Gov. Gretchen Whitmer, May 2019 | Andrew Roth
Gov. Gretchen Whitmer urged the Michigan Legislature on Tuesday to repeal a 1931 state law criminalizing abortion after the U.S. Supreme Court last week issued an unsigned order allowing a Texas abortion ban law to go into effect.
Experts say the recent SCOTUS opinion signals the fall of Roe v. Wade, the landmark 1973 case that gave Americans the constitutional right to access a safe and legal abortion.
“If the court’s decision in the Texas case is any indication, a majority of justices are willing to throw out the constitutional right to choose that has been in place for 48 years and repeatedly upheld for decades,” Whitmer said.
However, the GOP-controlled Legislature is unlikely to act to protect reproductive rights, after taking up a number of anti-abortion measures this term.
In June, for instance, the House passed House Resolution 22 introduced by state Rep. Luke Meerman (R-Coopersville) calling “for the enforcement of all laws regulating or limiting the practice of abortion” in the state. The resolution is not binding.
- Senate Bill 366, introduced by Sen. Tom Barrett (R-Charlotte), would define a fetus at least 12 weeks old as a dependent for purposes of claiming a state income tax deduction.
- House Bill 4737, introduced by Rep. Julie Calley (R-Portland), would it a crime to knowingly perform or induce an abortion on a woman who wants it because of the sex, race or a disability of the fetus.
- House Bill 5086, introduced by Sue Allor (R-Wolverine), also known as “The Women’s Right to Know Act,” would require doctors to provide information on the abortion pill reversal procedure (APR), require abortion providers to check for a fetal heartbeat prior to providing an abortion and disclose the likelihood of a miscarriage.
- House Bill 4644, introduced by Rodney Wakeman (R-Saginaw Twp.), would amend the Michigan Tax Act to give tax exemptions to a person who is 12 weeks pregnant by Dec. 31 and is under the care of a licensed physician.
- House Resolution 22, introduced by Luke Meerman (R-Coopersville), would call for the enforcement of all laws regulating or limiting the practice of abortion.
Whitmer went on to say the 1931 Michigan law was “arcane” and would also criminalize health care providers who offer reproductive services. Whitmer also highlighted that any abortion bans would disproportionately affect minority communities.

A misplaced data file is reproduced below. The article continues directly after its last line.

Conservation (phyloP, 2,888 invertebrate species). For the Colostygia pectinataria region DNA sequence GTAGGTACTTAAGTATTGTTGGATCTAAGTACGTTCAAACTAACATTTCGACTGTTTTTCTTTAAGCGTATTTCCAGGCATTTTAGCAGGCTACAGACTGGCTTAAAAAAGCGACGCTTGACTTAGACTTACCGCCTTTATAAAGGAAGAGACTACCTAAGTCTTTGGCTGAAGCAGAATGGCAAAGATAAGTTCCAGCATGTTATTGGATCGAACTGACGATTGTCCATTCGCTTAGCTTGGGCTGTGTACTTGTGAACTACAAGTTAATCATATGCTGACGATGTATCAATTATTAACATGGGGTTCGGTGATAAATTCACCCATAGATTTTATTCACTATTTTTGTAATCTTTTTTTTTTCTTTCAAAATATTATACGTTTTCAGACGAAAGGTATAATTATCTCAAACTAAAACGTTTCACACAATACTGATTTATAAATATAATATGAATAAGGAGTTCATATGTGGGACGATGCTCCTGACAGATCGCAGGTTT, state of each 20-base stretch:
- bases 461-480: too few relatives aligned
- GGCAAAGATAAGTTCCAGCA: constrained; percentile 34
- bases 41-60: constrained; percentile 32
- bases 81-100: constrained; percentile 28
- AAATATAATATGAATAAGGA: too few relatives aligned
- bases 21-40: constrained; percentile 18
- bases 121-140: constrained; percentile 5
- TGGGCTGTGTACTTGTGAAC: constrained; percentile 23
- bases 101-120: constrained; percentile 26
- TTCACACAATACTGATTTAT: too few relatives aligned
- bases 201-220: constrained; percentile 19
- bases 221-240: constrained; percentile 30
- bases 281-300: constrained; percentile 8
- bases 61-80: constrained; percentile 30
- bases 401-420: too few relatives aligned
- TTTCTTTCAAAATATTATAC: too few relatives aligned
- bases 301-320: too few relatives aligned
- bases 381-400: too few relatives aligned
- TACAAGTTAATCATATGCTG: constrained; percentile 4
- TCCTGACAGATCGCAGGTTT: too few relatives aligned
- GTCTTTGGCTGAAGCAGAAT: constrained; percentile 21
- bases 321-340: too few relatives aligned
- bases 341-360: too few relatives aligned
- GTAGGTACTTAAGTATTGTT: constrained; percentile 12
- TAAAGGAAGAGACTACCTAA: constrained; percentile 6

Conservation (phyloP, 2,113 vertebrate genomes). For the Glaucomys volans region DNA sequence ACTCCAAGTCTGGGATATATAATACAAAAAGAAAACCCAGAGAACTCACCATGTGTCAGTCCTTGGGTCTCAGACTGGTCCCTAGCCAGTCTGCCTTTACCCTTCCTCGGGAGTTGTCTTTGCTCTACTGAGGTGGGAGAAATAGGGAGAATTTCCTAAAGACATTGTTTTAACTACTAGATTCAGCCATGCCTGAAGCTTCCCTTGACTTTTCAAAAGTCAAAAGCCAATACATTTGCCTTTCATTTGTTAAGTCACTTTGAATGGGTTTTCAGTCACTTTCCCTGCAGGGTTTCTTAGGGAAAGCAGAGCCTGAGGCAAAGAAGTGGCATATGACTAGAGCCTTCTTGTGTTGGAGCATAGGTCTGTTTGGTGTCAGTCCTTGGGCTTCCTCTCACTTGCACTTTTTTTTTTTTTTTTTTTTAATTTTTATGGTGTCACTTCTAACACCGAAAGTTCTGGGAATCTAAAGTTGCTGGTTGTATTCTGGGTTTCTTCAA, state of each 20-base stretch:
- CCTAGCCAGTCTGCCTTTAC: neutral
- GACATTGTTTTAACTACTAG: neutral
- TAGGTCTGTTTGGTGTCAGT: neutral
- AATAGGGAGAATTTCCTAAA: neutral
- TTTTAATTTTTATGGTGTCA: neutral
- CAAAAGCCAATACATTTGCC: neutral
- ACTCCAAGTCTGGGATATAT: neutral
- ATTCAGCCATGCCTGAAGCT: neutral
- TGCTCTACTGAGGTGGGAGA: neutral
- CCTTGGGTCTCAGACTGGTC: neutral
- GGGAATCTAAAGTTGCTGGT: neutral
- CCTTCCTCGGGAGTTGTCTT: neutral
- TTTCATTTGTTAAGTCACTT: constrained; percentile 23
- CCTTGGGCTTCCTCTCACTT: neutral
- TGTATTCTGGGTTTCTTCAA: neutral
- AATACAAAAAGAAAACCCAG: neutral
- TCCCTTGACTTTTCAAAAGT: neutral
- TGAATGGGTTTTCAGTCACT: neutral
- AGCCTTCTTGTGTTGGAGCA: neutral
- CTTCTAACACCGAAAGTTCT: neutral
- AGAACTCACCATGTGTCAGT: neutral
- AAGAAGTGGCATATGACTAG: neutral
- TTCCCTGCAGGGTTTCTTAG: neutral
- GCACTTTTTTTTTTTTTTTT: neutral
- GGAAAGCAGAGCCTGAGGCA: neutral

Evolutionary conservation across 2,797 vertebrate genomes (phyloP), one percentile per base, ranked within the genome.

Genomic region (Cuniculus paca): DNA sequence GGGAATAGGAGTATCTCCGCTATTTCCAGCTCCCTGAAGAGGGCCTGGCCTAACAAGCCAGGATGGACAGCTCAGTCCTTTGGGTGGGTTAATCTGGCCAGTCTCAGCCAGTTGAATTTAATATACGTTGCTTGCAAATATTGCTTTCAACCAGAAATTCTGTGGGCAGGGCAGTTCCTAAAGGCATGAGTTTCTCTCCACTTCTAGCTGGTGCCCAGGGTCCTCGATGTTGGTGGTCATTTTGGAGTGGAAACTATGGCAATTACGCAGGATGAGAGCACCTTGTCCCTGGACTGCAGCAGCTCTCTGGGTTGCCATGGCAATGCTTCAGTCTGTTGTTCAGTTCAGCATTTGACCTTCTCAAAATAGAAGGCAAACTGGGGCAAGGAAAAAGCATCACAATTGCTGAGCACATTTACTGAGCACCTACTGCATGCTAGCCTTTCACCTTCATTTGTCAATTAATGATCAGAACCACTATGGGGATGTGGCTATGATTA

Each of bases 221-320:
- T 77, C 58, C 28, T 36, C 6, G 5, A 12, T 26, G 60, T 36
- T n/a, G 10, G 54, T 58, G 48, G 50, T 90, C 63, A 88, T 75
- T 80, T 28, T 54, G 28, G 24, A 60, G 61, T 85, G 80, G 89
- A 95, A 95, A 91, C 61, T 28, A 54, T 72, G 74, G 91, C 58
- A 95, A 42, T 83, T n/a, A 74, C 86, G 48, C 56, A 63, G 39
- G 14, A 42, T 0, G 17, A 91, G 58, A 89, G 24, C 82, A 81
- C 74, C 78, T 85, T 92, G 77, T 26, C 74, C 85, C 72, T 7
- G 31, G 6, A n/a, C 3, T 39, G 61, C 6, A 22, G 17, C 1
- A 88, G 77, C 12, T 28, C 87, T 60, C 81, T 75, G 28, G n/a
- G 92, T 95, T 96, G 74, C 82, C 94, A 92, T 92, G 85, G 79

“I have always stood with those fighting for their right to choose, and I will not stop now,” Whitmer said. “I will stand in the way of any bills that seek to strip away fundamental rights from women or get in the way of doctors’ ability to do their jobs.”
In 1931, Michigan passed a law that states: “Administering drugs, with intent to procure miscarriage — Any person who shall willfully administer to any pregnant woman any medicine, drug, substance or thing whatever, or shall employ any instrument or other means whatever, with intent thereby to procure the miscarriage of any such woman, unless the same shall have been necessary to preserve the life of such woman, shall be guilty of a felony, and in case the death of such pregnant woman be thereby produced, the offense shall be deemed manslaughter.”
Lori Carpentier, former CEO of Planned Parenthood Advocates of Michigan, told the Advance in July the law is unclear and would be challenged in court. However, Genevieve Marnon, Right to Life of Michigan’s legislative director, said the group believes Michigan’s 1931 law does not need to be adjusted.
“I don’t believe it needs to be changed whatsoever,” Marnon said in July. “The law banning all abortions except to save the mother would be the law of the land, and I don’t believe the language needs to be updated.”
Whitmer also announced her support for Senate Bill 70, sponsored by state Sen. Erika Geiss (D-Taylor), that would terminate the 1931 law.
Geiss will be joined alongside Rep. Laurie Pohutsky (D-Livonia) and other reproductive rights activists on Wednesday to discuss Senate Bill 70 at a press conference on protecting women’s access to health care in the state.
In a poll released in August 2020, North Carolina-based Public Policy Polling found that 77% of Michigan voters agree that any decision made regarding pregnancy should be made by the woman while 74% support reproductive freedom, believe abortion should be legal and that the government should not have a say in what a woman should do about her own pregnancy.
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